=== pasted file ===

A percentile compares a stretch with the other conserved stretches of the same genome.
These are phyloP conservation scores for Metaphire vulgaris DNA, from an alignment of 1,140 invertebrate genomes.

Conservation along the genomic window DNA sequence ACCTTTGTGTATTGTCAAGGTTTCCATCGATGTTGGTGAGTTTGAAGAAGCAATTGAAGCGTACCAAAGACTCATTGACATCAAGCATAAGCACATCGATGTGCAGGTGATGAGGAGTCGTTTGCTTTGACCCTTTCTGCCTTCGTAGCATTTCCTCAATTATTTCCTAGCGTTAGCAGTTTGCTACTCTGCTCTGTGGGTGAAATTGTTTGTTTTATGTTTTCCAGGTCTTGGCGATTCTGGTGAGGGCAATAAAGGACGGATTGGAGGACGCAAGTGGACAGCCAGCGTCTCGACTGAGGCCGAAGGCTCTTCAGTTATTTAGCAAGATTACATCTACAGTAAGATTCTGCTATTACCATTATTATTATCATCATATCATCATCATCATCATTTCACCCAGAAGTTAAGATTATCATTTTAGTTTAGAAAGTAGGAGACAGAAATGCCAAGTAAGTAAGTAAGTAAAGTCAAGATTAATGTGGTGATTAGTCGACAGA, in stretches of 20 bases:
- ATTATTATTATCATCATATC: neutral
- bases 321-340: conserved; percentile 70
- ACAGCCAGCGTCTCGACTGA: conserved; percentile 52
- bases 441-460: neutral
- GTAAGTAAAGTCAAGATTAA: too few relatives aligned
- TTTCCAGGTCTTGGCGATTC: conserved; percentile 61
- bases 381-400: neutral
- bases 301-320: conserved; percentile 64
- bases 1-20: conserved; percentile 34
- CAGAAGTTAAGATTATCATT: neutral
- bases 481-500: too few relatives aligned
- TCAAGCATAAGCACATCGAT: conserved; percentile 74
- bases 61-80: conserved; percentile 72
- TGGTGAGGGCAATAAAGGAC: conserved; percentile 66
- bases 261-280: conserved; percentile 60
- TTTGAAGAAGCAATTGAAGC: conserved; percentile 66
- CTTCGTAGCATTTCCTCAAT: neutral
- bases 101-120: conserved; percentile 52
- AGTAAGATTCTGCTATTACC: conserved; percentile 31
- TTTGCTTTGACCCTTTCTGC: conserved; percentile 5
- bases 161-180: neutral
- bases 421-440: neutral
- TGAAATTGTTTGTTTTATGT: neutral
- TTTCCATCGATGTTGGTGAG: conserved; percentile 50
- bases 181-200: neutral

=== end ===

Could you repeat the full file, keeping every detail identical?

A percentile compares a stretch with the other conserved stretches of the same genome.
These are phyloP conservation scores for Metaphire vulgaris DNA, from an alignment of 1,140 invertebrate genomes.

Conservation along the genomic window DNA sequence ACCTTTGTGTATTGTCAAGGTTTCCATCGATGTTGGTGAGTTTGAAGAAGCAATTGAAGCGTACCAAAGACTCATTGACATCAAGCATAAGCACATCGATGTGCAGGTGATGAGGAGTCGTTTGCTTTGACCCTTTCTGCCTTCGTAGCATTTCCTCAATTATTTCCTAGCGTTAGCAGTTTGCTACTCTGCTCTGTGGGTGAAATTGTTTGTTTTATGTTTTCCAGGTCTTGGCGATTCTGGTGAGGGCAATAAAGGACGGATTGGAGGACGCAAGTGGACAGCCAGCGTCTCGACTGAGGCCGAAGGCTCTTCAGTTATTTAGCAAGATTACATCTACAGTAAGATTCTGCTATTACCATTATTATTATCATCATATCATCATCATCATCATTTCACCCAGAAGTTAAGATTATCATTTTAGTTTAGAAAGTAGGAGACAGAAATGCCAAGTAAGTAAGTAAGTAAAGTCAAGATTAATGTGGTGATTAGTCGACAGA, in stretches of 20 bases:
- ATTATTATTATCATCATATC: neutral
- bases 321-340: conserved; percentile 70
- ACAGCCAGCGTCTCGACTGA: conserved; percentile 52
- bases 441-460: neutral
- GTAAGTAAAGTCAAGATTAA: too few relatives aligned
- TTTCCAGGTCTTGGCGATTC: conserved; percentile 61
- bases 381-400: neutral
- bases 301-320: conserved; percentile 64
- bases 1-20: conserved; percentile 34
- CAGAAGTTAAGATTATCATT: neutral
- bases 481-500: too few relatives aligned
- TCAAGCATAAGCACATCGAT: conserved; percentile 74
- bases 61-80: conserved; percentile 72
- TGGTGAGGGCAATAAAGGAC: conserved; percentile 66
- bases 261-280: conserved; percentile 60
- TTTGAAGAAGCAATTGAAGC: conserved; percentile 66
- CTTCGTAGCATTTCCTCAAT: neutral
- bases 101-120: conserved; percentile 52
- AGTAAGATTCTGCTATTACC: conserved; percentile 31
- TTTGCTTTGACCCTTTCTGC: conserved; percentile 5
- bases 161-180: neutral
- bases 421-440: neutral
- TGAAATTGTTTGTTTTATGT: neutral
- TTTCCATCGATGTTGGTGAG: conserved; percentile 50
- bases 181-200: neutral